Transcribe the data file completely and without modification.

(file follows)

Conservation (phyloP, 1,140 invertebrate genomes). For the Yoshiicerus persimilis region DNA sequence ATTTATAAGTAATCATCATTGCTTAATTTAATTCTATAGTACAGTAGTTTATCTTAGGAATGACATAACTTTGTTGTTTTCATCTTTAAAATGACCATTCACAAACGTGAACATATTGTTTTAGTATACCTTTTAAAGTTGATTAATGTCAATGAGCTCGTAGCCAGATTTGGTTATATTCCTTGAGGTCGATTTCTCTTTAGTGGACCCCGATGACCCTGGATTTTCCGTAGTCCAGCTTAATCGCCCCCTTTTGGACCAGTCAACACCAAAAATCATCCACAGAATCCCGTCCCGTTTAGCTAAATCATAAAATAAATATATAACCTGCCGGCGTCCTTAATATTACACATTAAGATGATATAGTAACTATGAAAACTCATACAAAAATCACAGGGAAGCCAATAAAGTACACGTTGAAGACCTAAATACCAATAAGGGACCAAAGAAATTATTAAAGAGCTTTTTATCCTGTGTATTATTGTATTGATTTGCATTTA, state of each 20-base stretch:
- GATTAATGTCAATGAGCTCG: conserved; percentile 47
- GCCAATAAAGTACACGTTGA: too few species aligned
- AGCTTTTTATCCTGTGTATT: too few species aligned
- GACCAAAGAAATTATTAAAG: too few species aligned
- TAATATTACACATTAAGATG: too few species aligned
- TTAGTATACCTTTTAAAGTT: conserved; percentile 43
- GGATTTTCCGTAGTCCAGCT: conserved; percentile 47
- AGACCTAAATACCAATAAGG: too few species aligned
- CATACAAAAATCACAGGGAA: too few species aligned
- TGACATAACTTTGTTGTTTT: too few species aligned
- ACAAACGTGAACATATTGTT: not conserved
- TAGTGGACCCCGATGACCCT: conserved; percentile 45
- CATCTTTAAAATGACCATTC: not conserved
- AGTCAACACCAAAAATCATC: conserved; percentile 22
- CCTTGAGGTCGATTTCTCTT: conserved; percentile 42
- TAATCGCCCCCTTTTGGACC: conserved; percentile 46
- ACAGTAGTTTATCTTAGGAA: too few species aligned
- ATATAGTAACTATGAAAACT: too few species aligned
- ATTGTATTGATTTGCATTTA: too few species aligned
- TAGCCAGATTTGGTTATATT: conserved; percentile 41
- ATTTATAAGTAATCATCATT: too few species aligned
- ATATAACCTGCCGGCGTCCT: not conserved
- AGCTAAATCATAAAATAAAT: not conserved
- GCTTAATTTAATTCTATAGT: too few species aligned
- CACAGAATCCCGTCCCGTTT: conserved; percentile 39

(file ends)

Conservation (phyloP, 1,140 invertebrate genomes). For the Yoshiicerus persimilis region DNA sequence ATTTATAAGTAATCATCATTGCTTAATTTAATTCTATAGTACAGTAGTTTATCTTAGGAATGACATAACTTTGTTGTTTTCATCTTTAAAATGACCATTCACAAACGTGAACATATTGTTTTAGTATACCTTTTAAAGTTGATTAATGTCAATGAGCTCGTAGCCAGATTTGGTTATATTCCTTGAGGTCGATTTCTCTTTAGTGGACCCCGATGACCCTGGATTTTCCGTAGTCCAGCTTAATCGCCCCCTTTTGGACCAGTCAACACCAAAAATCATCCACAGAATCCCGTCCCGTTTAGCTAAATCATAAAATAAATATATAACCTGCCGGCGTCCTTAATATTACACATTAAGATGATATAGTAACTATGAAAACTCATACAAAAATCACAGGGAAGCCAATAAAGTACACGTTGAAGACCTAAATACCAATAAGGGACCAAAGAAATTATTAAAGAGCTTTTTATCCTGTGTATTATTGTATTGATTTGCATTTA, state of each 20-base stretch:
- GATTAATGTCAATGAGCTCG: conserved; percentile 47
- GCCAATAAAGTACACGTTGA: too few species aligned
- AGCTTTTTATCCTGTGTATT: too few species aligned
- GACCAAAGAAATTATTAAAG: too few species aligned
- TAATATTACACATTAAGATG: too few species aligned
- TTAGTATACCTTTTAAAGTT: conserved; percentile 43
- GGATTTTCCGTAGTCCAGCT: conserved; percentile 47
- AGACCTAAATACCAATAAGG: too few species aligned
- CATACAAAAATCACAGGGAA: too few species aligned
- TGACATAACTTTGTTGTTTT: too few species aligned
- ACAAACGTGAACATATTGTT: not conserved
- TAGTGGACCCCGATGACCCT: conserved; percentile 45
- CATCTTTAAAATGACCATTC: not conserved
- AGTCAACACCAAAAATCATC: conserved; percentile 22
- CCTTGAGGTCGATTTCTCTT: conserved; percentile 42
- TAATCGCCCCCTTTTGGACC: conserved; percentile 46
- ACAGTAGTTTATCTTAGGAA: too few species aligned
- ATATAGTAACTATGAAAACT: too few species aligned
- ATTGTATTGATTTGCATTTA: too few species aligned
- TAGCCAGATTTGGTTATATT: conserved; percentile 41
- ATTTATAAGTAATCATCATT: too few species aligned
- ATATAACCTGCCGGCGTCCT: not conserved
- AGCTAAATCATAAAATAAAT: not conserved
- GCTTAATTTAATTCTATAGT: too few species aligned
- CACAGAATCCCGTCCCGTTT: conserved; percentile 39